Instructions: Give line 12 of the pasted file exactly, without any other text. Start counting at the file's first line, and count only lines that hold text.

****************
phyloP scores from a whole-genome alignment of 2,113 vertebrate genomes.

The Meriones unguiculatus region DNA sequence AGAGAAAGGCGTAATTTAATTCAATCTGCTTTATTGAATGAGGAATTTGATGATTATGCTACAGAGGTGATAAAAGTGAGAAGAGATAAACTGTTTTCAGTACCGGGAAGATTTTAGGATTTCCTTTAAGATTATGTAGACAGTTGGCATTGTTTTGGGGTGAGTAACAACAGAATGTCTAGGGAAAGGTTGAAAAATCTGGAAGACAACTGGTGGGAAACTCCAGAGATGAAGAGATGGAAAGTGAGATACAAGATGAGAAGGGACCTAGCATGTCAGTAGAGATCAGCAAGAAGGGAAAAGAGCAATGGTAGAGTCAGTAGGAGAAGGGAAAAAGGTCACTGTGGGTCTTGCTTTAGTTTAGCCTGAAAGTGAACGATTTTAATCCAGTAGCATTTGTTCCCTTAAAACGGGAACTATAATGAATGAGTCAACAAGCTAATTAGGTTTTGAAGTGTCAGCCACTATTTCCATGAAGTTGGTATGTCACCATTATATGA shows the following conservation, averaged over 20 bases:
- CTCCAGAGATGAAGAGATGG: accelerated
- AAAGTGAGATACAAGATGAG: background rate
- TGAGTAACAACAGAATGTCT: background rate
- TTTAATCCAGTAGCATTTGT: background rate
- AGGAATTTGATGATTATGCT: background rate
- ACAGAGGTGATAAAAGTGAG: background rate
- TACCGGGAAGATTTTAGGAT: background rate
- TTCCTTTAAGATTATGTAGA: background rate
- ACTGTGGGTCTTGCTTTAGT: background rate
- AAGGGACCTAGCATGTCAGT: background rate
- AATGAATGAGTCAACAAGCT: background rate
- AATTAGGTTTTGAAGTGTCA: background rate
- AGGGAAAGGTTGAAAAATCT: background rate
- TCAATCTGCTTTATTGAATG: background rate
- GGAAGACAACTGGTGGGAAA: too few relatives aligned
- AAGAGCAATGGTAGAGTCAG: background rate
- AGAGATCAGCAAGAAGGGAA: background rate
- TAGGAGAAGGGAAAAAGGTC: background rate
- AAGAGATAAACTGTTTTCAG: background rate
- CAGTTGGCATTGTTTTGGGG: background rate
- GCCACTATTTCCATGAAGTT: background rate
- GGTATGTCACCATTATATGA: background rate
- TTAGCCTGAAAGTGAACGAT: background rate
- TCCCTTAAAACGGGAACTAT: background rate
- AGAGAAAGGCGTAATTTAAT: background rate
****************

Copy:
- AAGGGACCTAGCATGTCAGT: background rate